Once they received the general consensus, they painted the result. The painting above is what Americans prefer to see, complete with a historic figure (George Washington), deer, and children. It’s an ugly amalgamation for sure, but it is quite revealing of the aesthetic preferences of the general populace. One thing that immediately strikes me is that it looks absolutely nothing like what the Art World tells us is ‘good art.’ Although, I do suspect (like Arthur Danto) that most people would rather not actually hang this on their wall. I know I wouldn’t like to.
Not content to stop there, the duo polled countries from all over the World. The results are in (and not a surprise): People the world over tend to prefer a strikingly similar landscape. The elements we have laid out earlier are all there. What does this tell us about aesthetics and human evolution? The argument has been made that the results are an aberration due to the ubiquity of Hallmark calendars in all the countries polled – that the results have been skewed. I like to think that the ubiquity of Hallmark calendars is exactly the proof we’re looking for: Hallmark is everywhere precisely because that’s what we prefer to look at.
Komar and Melamid have just laid out Hallmark’s market research for them, and Evolutionary Psychology has backed it up: The experience of beauty belongs to our evolved human psychology.

Alan Carroll, An Instinct for Beauty (2011)

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Revolution without Faith

Imagine you’re eating an ice cream. You tell yourself that you will only have a lick after you have felt a moment of true happiness. The happiness never comes—and the ice cream also melts.
The ice cream is the world quite literally. It’s melting. We have no time to think the right thoughts about it. We just have to save it. Objects are beginning to compel us, from outside the wall. The objects we ignored for centuries, the objects we created in the process of ignoring other ones: plutonium, global warming. I call them hyperobjects. Hyperobjects are real objects that are massively distributed in time and space. Good examples would be global warming and nuclear radiation. Hyperobjects are so vast, so long lasting, that they defy human time and spatial scales. They wouldn’t fit in a landscape painting. They could never put you in the right mood.
If we’re going to think beyond the modern period, beyond the era of philosophy, society and ecology in which we have been stuck for about two hundred years, then we will have to let go of the idea of landscape as a picture in a frame, even if the picture is liquid and motile, like a movie. Why? The problem is the notion of the frame, and the distance the viewer has to assume for the landscape to appear as such. Because of this distance, the landscape embodies a subjective (whatever word works best for you here, “spiritual,” “ideological,” whatever) state. The picture is about the attitude you must assume to look at the picture. It’s less about land, then, and more about scape. We talk about the mood of a landscape, the feeling it evokes in us. How ironic that this kind of aesthetic distancing, so woven into our social and cultural practices, not to mention actually existing structures and designs, was part of the modernity that summoned the hideous saviors, the hyperobjects, into our social, psychic and ecological space. After all, it’s our supposed need for rolling hills and pastoral scenes that encourages us to fend off developers wanting to install wind farms to wean us off the oil that runs invisibly in pipes beneath the landscape.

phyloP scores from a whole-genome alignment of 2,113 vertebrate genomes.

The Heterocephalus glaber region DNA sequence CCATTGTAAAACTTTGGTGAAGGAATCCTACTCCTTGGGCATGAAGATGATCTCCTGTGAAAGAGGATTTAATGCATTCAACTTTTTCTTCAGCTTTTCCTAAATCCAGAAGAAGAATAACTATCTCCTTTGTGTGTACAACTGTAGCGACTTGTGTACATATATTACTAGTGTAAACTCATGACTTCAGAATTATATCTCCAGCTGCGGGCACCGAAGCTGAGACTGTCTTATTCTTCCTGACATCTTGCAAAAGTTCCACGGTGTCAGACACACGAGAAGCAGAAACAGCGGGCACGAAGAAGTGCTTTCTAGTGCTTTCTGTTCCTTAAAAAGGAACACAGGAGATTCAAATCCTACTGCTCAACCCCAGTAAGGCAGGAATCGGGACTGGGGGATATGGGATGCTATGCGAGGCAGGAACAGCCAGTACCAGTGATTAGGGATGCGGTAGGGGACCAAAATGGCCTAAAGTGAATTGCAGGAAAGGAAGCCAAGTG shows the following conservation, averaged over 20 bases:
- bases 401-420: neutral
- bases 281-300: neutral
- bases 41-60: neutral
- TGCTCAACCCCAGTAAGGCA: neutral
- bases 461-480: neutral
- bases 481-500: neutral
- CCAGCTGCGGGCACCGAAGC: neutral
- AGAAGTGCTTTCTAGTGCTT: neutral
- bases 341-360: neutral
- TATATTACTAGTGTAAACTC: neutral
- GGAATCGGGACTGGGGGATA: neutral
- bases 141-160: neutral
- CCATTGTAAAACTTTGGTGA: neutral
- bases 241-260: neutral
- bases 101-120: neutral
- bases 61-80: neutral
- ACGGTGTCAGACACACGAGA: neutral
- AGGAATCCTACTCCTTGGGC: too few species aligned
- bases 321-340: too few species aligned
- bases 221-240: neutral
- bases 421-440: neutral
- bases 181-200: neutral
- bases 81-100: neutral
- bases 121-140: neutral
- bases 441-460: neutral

The idea that landscape is about instilling an attitude presents us with a major problem. It’s a profound form of idealism. Materialism, in all its varieties, just hasn’t been powerful enough to break through the idealist tendencies of the last two centuries, perhaps because it’s hell bent on reducing objects to their relations.  Idealism: it’s all about the subject. It’s all about me. What kind of an ecological view is that? To have a truly ecological view we must exit from this idea of landscape, based on a first – or third- person perspective, and instead look for a zero-person perspective, as absurd as this sounds from a traditional modernist point of view. We could at least allow other entities, sentient and non-sentient, to talk to us.
“If I can just get the attitude right, maybe I can change the world.” By the time you find you can’t get the right attitude, the world has changed already.

Timothy Morton, Zero Landscapes in the Time of Hyperobjects (2011)

  A total overthrow, however useless, a revolution without faith is all we can still hope for from a period in which no one is sufficiently honest to be a true revolutionary. When, tormented by the frenzy of the intellect, we give ourselves up to that of chaos, we react like a madman in possession of his faculties, a lunatic superior to his lunacy, or like a god who, in a fit of lucid rage, delights in pulverizing his work and his being. Our dreams of the future are henceforth inseparable from our fears. Utopian literature, at its beginnings, rebelled against the Middle Ages, against the high esteem in which they held Hell and against the taste they professed for doomsday visions. It seems as if the reassuring systems of a Campanella or a More were conceived with the sole purpose of discrediting the hallucinations of a Saint Hildegarde. Today, reconciled with the terrible, we are seeing a contamination of utopia by apocalypse: the heralded “new earth” increasingly assumes the aspect of a new Hell. But this Hell is one we are waiting for, we even make it a duty to precipitate its advent. The two genres, utopian and apocalyptic, which once seemed so dissimilar to us, interpenetrate, rub off on each other, to form a third, wonderfully apt to reflect the kind of reality that threatens us and to which we shall nonetheless assent with a correct and disabused yes. That will be our way of being irreproachable in the face of fatality.

E. M. Cioran. History and Utopia (1960)

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Lars von Trier, Melancholia (2011)